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Hit web giants for tax billions

THE Government plans to hit internet firms like Google and Facebook with a new online advertising tax to give more cash to the bloated BBC.
Ministers are desperate to find extra money for state-owned broadcasters.
But it would leave firms like Google with demands for over £100million — and force internet companies to charge for services such as email, search engines and social networking.
A Whitehall source said: “We need to fund public sector broadcasters like the BBC and Channel 4. The latest idea is a tax on online advertising. The money would go to the broadcasters.”
But ministers have been warned the barmy plan would be a disaster. As well as internet charges the tax would also cripple new firms trying to enter the industry. The BBC already receives £3.4 billion from the licence fee and Channel 4 gets a £30 million subsidy.
The Government plans to unveil the new tax this month in the Digital Britain report drawn up by Communications Minister Lord Carter and Culture Secretary Andy Burnham.
Online adverts on sites like Google, Facebook, MySpace (owned by the same parent company as the News of the World), and YouTube would be taxed.
Newspapers and commercial TV sites — increasingly reliant on internet ads — would also be hit.
The level of tax is not known. But a similar idea in France, which was torpedoed, was to take one per cent of a company’s ad profits. It would be on top of corporation tax and VAT.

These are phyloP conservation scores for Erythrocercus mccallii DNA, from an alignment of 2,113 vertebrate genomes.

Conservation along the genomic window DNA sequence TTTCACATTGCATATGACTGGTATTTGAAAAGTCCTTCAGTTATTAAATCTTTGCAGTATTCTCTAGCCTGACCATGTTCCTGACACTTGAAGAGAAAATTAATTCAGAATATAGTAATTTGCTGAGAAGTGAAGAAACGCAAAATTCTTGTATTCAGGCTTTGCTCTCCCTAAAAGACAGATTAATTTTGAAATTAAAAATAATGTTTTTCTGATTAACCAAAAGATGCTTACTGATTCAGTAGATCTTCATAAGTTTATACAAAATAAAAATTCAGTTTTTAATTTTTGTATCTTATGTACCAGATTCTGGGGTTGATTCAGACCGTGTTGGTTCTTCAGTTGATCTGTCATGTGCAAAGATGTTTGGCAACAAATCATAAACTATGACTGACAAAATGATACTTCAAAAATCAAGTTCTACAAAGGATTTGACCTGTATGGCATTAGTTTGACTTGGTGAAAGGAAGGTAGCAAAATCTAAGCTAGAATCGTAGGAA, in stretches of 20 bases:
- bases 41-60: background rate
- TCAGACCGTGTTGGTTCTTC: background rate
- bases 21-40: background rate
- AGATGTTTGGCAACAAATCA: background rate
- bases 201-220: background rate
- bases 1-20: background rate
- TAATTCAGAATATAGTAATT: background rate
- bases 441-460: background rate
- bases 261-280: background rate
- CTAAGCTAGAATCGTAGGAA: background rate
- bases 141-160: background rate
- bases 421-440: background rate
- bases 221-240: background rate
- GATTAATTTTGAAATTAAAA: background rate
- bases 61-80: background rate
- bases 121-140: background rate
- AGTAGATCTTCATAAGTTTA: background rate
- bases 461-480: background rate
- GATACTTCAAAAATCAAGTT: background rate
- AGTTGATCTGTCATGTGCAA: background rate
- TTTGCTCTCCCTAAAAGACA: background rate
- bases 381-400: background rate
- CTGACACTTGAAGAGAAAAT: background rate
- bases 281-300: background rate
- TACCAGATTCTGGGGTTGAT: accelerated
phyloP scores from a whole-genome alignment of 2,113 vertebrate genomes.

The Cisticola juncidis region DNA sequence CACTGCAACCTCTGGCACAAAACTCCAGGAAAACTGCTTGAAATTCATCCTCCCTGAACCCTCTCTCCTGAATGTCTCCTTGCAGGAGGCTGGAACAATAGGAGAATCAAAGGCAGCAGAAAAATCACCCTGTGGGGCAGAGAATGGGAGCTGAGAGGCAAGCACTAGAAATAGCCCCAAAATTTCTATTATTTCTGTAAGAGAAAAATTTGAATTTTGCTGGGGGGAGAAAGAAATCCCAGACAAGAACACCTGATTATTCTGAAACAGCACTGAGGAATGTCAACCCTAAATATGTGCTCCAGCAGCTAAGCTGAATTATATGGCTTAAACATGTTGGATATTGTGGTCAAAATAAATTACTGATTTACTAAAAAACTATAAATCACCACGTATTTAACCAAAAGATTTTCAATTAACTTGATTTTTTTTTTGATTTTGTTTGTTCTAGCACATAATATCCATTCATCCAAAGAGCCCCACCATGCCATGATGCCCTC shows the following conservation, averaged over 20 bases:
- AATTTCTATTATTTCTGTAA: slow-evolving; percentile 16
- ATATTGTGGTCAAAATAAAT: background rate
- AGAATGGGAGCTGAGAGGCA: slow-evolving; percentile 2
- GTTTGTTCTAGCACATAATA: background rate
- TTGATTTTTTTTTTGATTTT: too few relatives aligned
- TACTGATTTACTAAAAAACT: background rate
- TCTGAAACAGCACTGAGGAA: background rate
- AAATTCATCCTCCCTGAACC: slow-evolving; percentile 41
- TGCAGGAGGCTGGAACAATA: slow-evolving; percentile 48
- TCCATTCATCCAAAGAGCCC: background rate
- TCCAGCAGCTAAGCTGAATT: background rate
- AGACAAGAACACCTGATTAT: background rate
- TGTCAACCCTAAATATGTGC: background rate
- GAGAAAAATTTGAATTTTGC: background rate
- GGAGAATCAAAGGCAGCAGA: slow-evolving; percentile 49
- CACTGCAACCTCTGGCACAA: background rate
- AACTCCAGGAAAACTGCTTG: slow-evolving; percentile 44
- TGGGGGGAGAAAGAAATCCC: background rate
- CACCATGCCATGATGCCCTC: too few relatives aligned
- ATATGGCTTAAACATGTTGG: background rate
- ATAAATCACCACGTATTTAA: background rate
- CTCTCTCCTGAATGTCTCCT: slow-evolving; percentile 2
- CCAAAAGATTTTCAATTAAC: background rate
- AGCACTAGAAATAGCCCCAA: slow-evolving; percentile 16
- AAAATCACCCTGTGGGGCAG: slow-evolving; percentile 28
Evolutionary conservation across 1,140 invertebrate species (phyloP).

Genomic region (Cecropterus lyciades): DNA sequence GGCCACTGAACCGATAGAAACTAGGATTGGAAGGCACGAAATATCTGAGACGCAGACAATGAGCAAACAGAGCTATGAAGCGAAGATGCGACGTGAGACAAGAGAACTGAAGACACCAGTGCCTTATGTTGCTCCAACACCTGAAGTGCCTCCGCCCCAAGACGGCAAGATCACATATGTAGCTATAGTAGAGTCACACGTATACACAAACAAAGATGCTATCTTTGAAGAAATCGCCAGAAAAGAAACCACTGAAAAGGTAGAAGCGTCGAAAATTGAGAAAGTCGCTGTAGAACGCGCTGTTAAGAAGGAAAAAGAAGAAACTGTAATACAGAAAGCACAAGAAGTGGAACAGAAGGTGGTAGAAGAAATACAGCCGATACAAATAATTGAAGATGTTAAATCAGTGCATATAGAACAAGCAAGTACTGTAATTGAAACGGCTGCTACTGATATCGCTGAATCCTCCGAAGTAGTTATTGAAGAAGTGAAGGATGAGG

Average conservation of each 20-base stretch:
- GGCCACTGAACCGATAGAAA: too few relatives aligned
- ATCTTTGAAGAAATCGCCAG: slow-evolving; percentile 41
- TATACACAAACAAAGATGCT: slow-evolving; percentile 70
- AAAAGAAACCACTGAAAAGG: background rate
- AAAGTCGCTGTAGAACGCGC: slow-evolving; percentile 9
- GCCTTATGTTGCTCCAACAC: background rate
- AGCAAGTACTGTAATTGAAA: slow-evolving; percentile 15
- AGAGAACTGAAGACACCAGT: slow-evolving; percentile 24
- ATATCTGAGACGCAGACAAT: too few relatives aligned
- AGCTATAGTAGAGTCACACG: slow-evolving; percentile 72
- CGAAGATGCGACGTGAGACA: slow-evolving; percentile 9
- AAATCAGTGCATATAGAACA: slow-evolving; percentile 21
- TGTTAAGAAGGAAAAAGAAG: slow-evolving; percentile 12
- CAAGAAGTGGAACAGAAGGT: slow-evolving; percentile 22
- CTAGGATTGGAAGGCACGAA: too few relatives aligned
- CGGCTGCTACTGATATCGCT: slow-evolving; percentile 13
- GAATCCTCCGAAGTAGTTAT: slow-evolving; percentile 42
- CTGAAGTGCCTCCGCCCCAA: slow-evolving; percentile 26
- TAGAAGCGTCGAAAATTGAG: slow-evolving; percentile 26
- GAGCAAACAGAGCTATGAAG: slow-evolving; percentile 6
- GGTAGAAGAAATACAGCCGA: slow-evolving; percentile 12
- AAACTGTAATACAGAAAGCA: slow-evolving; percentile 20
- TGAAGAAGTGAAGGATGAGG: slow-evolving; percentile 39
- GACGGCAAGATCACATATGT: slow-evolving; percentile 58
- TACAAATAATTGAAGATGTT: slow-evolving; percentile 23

Channel 4 is in dire straits. It claims it will have an annual shortfall of £150 million by 2012.
Chief exec Andy Duncan is taking a voluntary pay-cut this year, but he will still pocket £600,000. Director of Television Kevin Lygo will take a cut to £575,000.
The BBC has announced £400 million of “painful” cuts. The corporation has promised to slash stars’ salaries, dump lavish hospitality, axe bonuses and clamp down on expenses.
It has axed 7,200 jobs. But its bosses still trouser a fortune. Director-general Mark Thompson’s package is worth £816,000.
The chairman of the House of Commons Culture Committee, John Whittingdale, said: “Ultimately it will be the consumer who pays. People expect email, search engines and social networking for nothing. But the only reason they are able to get them for free is the adverts.”



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